Republican lawmakers urge Trump to reconsider Germany troop reduction plan

WASHINGTON (Reuters) - A group of House of Representatives Republicans urged President Donald Trump on Tuesday to reconsider his decision to cut the number of U.S. troops in Germany, saying their presence is the backbone of NATO’s deterrent against Russian aggression.

FILE PHOTO: Rep. Michael McCaul (R-TX) speaks at the Capitol Hill National Security Forum at the U.S. Capitol in Washington, U.S., June 21, 2018. REUTERS/Aaron P. Bernstein

The six lawmakers, led by House Foreign Affairs Committee senior Republican Michael McCaul and Representative Adam Kinzinger, said in a letter that the U.S. military footprint in Germany served Washington’s strategic interests beyond Europe and into the Middle East and Africa, which have seen the growing influence of Russia and China.

All six signers are members of the Foreign Affairs committee.

Trump said earlier this month he would cut the number of troops in Germany to 25,000, faulting the close ally for failing to meet NATO’s defense spending target and accusing it of taking unfair advantage on trade.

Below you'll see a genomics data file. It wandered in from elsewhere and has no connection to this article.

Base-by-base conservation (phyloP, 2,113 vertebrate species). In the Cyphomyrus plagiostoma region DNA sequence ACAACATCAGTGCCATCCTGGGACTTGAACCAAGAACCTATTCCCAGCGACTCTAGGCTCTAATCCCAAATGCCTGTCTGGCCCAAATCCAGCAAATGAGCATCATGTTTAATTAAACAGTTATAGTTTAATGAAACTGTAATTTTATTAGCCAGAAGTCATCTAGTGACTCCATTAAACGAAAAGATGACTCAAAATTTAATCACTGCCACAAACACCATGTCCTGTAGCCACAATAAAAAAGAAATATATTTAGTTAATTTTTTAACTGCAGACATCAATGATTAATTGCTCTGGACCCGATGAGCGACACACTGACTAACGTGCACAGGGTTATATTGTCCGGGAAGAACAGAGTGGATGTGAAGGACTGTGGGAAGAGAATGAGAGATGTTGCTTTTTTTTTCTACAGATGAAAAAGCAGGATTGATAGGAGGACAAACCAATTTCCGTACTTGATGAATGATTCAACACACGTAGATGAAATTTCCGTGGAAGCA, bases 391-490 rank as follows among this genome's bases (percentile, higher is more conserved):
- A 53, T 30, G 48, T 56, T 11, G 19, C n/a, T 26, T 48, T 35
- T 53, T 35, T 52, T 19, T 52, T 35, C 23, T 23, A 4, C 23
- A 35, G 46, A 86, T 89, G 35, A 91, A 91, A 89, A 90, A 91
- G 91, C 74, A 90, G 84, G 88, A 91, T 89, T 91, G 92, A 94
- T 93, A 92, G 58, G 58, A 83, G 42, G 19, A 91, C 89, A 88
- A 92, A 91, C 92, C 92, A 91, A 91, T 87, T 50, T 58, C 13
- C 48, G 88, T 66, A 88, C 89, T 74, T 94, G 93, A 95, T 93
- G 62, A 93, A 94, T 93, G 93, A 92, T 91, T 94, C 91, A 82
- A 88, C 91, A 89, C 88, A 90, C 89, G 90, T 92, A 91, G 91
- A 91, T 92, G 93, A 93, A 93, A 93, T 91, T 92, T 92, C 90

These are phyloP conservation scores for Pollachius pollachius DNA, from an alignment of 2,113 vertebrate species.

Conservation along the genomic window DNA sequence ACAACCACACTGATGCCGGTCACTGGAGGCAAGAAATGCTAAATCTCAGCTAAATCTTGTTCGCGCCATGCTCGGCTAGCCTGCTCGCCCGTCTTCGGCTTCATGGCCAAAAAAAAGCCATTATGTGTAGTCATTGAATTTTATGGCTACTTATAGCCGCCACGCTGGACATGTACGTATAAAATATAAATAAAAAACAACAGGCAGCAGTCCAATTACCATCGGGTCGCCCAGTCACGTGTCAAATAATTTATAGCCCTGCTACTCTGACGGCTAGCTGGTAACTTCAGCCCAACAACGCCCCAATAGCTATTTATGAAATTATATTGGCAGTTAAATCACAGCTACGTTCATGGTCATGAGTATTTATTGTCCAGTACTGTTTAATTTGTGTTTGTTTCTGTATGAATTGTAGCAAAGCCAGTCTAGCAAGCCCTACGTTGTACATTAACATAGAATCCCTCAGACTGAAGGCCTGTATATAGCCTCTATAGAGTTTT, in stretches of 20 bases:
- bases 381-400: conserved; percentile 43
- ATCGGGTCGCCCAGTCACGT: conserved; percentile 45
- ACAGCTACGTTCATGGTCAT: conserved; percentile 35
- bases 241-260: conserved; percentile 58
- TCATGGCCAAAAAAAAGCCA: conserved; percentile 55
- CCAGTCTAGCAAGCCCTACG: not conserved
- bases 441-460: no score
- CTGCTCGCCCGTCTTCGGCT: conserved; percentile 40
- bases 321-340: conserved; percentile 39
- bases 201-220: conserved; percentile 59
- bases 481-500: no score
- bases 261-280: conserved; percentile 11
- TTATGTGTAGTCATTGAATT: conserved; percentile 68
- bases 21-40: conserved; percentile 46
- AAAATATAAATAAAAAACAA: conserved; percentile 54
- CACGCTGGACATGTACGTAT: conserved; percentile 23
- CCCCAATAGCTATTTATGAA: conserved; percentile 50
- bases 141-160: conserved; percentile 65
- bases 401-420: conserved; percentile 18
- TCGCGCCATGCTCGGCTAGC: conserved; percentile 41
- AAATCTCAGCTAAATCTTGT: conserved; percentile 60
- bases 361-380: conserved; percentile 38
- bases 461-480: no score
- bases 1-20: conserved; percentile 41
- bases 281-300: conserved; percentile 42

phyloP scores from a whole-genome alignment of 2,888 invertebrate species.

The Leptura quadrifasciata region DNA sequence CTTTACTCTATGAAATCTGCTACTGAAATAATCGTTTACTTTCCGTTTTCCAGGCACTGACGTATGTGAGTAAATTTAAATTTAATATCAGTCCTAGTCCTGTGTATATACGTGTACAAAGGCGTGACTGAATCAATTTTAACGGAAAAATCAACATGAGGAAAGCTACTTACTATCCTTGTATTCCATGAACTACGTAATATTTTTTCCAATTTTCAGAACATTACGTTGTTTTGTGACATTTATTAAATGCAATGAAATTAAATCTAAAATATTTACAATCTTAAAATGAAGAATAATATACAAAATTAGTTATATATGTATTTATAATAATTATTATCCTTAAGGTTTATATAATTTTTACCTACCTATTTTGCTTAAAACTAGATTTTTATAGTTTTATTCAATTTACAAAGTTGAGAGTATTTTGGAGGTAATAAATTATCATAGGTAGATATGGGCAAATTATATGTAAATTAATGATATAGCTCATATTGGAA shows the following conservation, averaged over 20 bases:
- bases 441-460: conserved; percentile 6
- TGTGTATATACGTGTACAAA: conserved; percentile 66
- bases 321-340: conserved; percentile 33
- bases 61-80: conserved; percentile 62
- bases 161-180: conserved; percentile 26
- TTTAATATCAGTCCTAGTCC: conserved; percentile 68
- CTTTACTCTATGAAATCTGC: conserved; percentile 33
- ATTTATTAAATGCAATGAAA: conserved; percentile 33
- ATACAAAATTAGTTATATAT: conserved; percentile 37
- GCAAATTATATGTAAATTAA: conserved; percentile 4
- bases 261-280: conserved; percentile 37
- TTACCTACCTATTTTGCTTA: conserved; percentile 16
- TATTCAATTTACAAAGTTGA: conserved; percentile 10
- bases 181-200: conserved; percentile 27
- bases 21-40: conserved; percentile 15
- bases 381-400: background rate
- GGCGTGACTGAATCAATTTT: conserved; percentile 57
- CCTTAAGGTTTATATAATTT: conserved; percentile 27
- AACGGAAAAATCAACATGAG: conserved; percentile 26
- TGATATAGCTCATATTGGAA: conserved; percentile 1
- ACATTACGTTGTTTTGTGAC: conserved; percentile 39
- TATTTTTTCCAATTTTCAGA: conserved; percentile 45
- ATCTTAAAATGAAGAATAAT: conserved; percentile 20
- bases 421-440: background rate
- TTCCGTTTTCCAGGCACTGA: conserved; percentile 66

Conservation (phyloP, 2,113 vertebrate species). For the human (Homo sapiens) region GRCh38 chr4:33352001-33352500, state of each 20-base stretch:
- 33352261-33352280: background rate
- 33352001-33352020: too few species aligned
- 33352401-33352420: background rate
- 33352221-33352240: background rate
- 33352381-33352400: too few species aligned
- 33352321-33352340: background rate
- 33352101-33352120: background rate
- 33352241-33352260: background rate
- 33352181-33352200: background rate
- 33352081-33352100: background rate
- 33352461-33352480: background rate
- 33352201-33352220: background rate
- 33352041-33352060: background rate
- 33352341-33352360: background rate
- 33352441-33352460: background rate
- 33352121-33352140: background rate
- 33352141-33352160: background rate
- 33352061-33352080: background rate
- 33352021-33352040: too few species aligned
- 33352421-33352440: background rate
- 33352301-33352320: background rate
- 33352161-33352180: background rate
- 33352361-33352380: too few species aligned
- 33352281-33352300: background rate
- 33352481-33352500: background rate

His plans, which would mean a reduction of about 9,500 troops, immediately drew ire from Democrats and his fellow Republicans.

“This is not the time to take any action that ... might lead our NATO allies and partners to doubt the U.S. commitment to our collective security,” the lawmakers wrote.

The White House did not immediately respond to a request for comment.

The lawmakers also warned that Moscow and Beijing sought to sow divisions between Washington and its allies, and said they were troubled to see that many U.S. allies had not been consulted on the plans.

Trump accused Germany of being “delinquent” in its payments to the North Atlantic Treaty Organization and vowed to stick with the plan unless Berlin changed course. NATO in 2014 set a target that each of its 30 members should spend 2% of GDP on defense. Most, including Germany, do not.

The letter was also signed by Representatives Ann Wagner, Brian Fitzpatrick, John Curtis and Joe Wilson.

Reporting by Patricia Zengerle; Writing by Humeyra Pamuk; Editing by Peter Cooney and Jonathan Oatis